Russian troops entered Ukraine’s second-largest city of Kharkiv and fighting is underway in the streets, according to the Associated Press.
Videos posted on Ukrainian media and social networks showed Russian vehicles moving across Kharkiv and a light vehicle burning on the street. Residents were urged to stay inside.
The troops in Kharkiv arrived hours after Russia unleashed a wave of attacks on Ukraine targeting airfields and fuel facilities.
Two large explosions rocked an area south of the capital just before 1 am local time. President Volodymyr Zelenskyy’s office said one of the blasts was near the Zhuliany airport and the other blast hit an oil depot about 25 miles south of the capital, according to the mayor of Vasylkiv via the AP. Russian forces also blew up a gas pipeline in Kharkivthe country’s second-largest city, according to the Ukrainian president’s office.
The United Nations says it has confirmed at least 240 civilian casualties, including at least 64 people killed in the fighting in Ukraine that erupted since Russia’s invasion on Thursday, according to the AP. Though, the UN believes the “real figures are considerably higher” because many reports of casualties remain to be confirmed.
Meanwhile, the United States and its European allies agreed to remove “selected” Russian banks from the international SWIFT messaging system, which allows for the movement of financial transactions.
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WHY IS RUSSIA INVADING UKRAINE?: Could this be the start of WWIII? We explain.
BACK IN THE STATES: What is the draft? And can it ever be reinstated here?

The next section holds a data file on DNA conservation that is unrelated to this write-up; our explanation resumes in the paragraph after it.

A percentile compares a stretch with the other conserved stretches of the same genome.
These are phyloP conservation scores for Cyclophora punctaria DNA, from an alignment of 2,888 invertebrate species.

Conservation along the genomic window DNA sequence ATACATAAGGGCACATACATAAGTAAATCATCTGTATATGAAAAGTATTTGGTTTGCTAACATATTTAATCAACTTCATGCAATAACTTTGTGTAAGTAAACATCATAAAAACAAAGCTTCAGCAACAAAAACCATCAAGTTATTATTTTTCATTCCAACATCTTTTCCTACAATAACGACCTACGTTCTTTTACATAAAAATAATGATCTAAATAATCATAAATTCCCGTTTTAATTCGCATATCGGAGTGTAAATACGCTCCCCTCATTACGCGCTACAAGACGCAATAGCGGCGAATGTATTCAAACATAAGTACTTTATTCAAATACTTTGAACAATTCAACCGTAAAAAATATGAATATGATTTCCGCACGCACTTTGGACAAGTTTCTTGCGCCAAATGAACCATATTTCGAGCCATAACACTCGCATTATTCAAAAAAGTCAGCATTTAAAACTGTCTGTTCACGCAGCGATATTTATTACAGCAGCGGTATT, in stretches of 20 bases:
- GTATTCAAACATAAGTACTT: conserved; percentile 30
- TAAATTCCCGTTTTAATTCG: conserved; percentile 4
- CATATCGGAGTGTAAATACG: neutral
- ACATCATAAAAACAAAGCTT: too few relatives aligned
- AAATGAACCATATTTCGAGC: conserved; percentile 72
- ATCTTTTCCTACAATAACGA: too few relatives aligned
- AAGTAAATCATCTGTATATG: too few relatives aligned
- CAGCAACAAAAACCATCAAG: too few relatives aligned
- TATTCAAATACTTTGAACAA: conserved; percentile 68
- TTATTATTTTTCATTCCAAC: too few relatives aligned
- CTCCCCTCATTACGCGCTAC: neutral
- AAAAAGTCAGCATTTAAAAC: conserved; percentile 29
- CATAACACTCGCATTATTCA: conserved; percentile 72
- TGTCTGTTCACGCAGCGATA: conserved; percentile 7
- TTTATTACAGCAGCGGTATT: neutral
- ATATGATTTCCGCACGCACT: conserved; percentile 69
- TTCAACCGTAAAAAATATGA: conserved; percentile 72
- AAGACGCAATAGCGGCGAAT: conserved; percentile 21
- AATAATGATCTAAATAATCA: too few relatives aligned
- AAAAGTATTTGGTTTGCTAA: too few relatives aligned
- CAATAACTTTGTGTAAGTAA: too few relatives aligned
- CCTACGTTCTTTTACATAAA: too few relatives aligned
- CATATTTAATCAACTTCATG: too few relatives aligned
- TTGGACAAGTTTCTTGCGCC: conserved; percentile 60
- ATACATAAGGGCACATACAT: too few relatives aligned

BANNED FROM SWIFT?: How banning Russia from the world banking system could impact the country
Russia unleashed a wave of attacks on Ukraine targeting airfields and fuel facilities in what appeared to be the next phase of an invasion that has been slowed by fierce resistance. The US and EU responded with weapons and ammunition for the outnumbered Ukrainians and powerful sanctions intended to further isolate Moscow.
Huge explosions lit up the sky early Sunday south of the capital, Kyiv, where people hunkered down in homes, underground garages and subway stations in anticipation of a full-scale assault by Russian forces.
‘You cannot defeat a whole nation’
On Sunday morning, Ukranian writer Illarion Pavliuk plans to set out on a dangerous journey to help his countrymen as explosions rock Kyiv, and outgunned Ukrainian forces continue to maintain control of their capital.
Pavliuk is not a solider, but he does have a military background. In 2015, he was an intelligence volunteer in the war in Eastern Ukraine. And yet, this is what Ukraine has become – a country where internationally acclaimed artists are forced to kiss their children goodnight before they go off to defend their homeland from the occupying force. “We will never give up and we are going to win this war. You cannot defeat the whole nation. And Ukrainians are absolutely united as a nation now.”
His words are haunting and powerful, with his children in the background.
“What can I tell you about this war? It is difficult to say a couple of words,” he says. “I would never ever imagine my four children dropping their toys and running to sit in the thickest doorway in the house because of cruise missiles above our city; ballistic missiles.
“And I would never imagine this and I will never forgive Russia.”
– Carli Pierson, USA TODAY
George is Digismak’s reported cum editor with 13 years of experience in Journalism